The Government may put more resources into this kind of programme to take up the spare capacity in the economy that occurs in a recession.
5. Home insulation and other 'green' initiatives
The same arguments apply here. Public money may be pumped into environmentally friendly projects - the mass insulation of Britain's housing stock was recently proposed - as a means of boosting the economy and cutting carbon dioxide emissions.
Britain needs a new tranche of power stations to replace ageing nuclear plants and the most polluting fossil-fuel-burning facilities. If building doesn't start soon, the country is expected to face blackouts within a few years. Those who get jobs as engineers, say, working on one of these projects are probably safe until it is complete - and they often last many years.
Information technology specialists remain much sought after, says Mr Moran. "Typically, the more specialised the skill, the better," he says, "with the proviso that it's a skill in demand. The fear of all specialists is that the market moves and they find themselves unemployable." And, as with the examples above, the sector in which you are working is as important as the job you do. For example, an IT specialist is likely to have better job security working for the NHS than in a bank.
8. Human resources
"Job security comes from employability - having a skillset in demand by the market," says Mr Moran. HR people with skills in making people redundant are among those who are needed more in the current climate, he adds. And with staff feeling more anxious generally, HR professionals' ability to deal with employee relations is in demand.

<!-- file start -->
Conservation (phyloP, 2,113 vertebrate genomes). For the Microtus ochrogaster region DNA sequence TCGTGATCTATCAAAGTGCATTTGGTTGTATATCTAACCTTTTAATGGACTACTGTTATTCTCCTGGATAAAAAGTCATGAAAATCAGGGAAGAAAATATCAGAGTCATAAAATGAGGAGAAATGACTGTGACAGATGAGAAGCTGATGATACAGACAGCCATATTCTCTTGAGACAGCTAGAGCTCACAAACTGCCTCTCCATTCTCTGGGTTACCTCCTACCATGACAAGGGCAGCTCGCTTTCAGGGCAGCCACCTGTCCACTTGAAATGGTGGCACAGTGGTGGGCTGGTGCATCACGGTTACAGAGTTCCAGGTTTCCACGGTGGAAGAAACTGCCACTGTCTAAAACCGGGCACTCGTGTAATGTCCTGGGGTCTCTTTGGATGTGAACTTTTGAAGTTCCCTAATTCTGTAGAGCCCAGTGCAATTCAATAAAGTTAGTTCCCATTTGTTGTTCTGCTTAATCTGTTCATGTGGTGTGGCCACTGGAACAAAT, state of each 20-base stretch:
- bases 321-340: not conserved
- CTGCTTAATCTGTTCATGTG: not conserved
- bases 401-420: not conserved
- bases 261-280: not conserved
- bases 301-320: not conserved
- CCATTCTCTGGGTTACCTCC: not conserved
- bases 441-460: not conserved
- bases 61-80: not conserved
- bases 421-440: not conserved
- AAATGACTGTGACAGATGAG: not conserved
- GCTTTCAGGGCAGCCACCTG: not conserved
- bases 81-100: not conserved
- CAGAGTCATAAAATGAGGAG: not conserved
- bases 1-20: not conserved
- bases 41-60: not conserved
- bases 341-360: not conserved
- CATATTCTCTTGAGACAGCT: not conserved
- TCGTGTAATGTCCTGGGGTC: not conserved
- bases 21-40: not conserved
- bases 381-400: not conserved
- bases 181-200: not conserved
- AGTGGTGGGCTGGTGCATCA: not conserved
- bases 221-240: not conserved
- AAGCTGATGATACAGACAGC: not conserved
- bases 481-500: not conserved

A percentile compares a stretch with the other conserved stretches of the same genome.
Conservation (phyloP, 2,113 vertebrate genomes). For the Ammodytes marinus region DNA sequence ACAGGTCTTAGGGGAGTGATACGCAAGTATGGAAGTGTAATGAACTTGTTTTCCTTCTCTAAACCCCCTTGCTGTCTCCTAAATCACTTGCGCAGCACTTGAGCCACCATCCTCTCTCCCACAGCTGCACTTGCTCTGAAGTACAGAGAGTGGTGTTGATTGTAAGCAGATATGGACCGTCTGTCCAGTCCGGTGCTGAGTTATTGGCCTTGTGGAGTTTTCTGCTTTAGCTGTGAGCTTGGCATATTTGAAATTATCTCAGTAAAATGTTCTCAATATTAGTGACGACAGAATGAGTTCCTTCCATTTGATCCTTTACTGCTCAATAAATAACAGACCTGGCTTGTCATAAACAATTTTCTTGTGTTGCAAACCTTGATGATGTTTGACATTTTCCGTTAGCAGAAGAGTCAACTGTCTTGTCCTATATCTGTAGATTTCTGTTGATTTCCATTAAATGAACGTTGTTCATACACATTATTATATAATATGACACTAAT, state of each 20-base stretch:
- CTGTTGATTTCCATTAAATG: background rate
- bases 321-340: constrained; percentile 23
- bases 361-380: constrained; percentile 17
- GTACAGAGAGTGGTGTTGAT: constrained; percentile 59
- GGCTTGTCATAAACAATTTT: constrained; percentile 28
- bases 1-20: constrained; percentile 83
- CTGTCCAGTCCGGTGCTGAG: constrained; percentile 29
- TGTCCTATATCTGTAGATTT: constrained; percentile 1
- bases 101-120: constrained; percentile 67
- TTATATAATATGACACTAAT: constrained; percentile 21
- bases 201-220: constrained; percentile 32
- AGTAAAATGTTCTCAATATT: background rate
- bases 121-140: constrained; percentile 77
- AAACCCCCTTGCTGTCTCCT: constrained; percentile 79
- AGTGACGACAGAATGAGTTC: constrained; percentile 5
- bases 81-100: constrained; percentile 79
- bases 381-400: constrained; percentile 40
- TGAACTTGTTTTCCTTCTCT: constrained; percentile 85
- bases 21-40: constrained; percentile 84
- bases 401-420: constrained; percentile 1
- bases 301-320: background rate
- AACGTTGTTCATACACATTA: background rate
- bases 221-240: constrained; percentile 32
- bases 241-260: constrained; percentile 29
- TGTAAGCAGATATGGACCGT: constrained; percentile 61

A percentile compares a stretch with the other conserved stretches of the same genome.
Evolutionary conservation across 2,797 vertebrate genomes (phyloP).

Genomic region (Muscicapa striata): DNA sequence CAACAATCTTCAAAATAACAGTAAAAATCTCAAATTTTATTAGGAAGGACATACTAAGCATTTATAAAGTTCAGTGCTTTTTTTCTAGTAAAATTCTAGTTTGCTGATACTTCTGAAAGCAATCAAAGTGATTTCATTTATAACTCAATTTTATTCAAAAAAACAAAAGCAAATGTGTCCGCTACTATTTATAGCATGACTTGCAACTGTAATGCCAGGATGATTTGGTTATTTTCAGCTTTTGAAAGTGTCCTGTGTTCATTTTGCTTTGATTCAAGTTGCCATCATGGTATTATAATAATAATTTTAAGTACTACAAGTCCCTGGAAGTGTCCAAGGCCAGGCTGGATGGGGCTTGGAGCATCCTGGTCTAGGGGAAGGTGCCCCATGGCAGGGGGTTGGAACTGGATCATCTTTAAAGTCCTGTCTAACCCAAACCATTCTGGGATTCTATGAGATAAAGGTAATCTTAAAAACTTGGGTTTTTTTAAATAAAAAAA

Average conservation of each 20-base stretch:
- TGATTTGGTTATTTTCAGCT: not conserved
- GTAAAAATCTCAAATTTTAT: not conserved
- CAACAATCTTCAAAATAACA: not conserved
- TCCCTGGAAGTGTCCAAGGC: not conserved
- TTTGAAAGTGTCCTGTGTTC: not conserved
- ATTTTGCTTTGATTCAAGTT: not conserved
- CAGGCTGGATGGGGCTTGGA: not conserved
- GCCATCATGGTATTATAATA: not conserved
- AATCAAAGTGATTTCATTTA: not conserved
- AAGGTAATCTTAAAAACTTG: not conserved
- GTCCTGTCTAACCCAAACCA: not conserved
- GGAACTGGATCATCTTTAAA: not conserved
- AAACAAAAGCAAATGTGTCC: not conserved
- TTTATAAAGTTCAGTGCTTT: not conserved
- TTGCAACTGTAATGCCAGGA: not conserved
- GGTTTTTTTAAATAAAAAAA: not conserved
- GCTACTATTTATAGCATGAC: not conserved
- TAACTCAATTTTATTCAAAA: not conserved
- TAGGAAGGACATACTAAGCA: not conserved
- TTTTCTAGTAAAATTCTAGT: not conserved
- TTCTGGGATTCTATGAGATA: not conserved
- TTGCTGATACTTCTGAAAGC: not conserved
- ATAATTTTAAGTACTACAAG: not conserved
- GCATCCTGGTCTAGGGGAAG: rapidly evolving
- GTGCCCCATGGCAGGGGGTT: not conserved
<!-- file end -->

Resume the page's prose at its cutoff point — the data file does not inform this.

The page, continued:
"Career coaches - people who can help the unemployed find jobs - are another example of professionals whose skills are wanted at the moment," says Mr Moran.
9. Interim managers
These are short-term employees brought in by a company to manage a particular project or cover for permanent employees who are ill, on maternity leave or away from work for some other reason.
Mr Moran says: "Interestingly, interims are still sought after, as organisations are reluctant to take people onto the permanent payroll. Again, though, you need a skillset in demand."
10. Accountants/finance directors/compliance officers
These are some of the professionals whose services are more in demand in a downturn, as companies pull out all the stops to survive, or as failed firms are wound up or sold on.
"Accountants with insolvency skillsets are much sought after at present," says Mr Moran, "as are finance directors with experience of restructuring debt for companies in danger of breaching their agreements with their lenders."
Compliance/risk officers are another good example, he adds: with the widespread awareness that excessive risk-taking got banks - and so the wider economy - into their current difficulties, companies are stepping up their efforts to monitor potentially disastrous transactions and to comply with the tighter regulations that the financial crisis is bringing.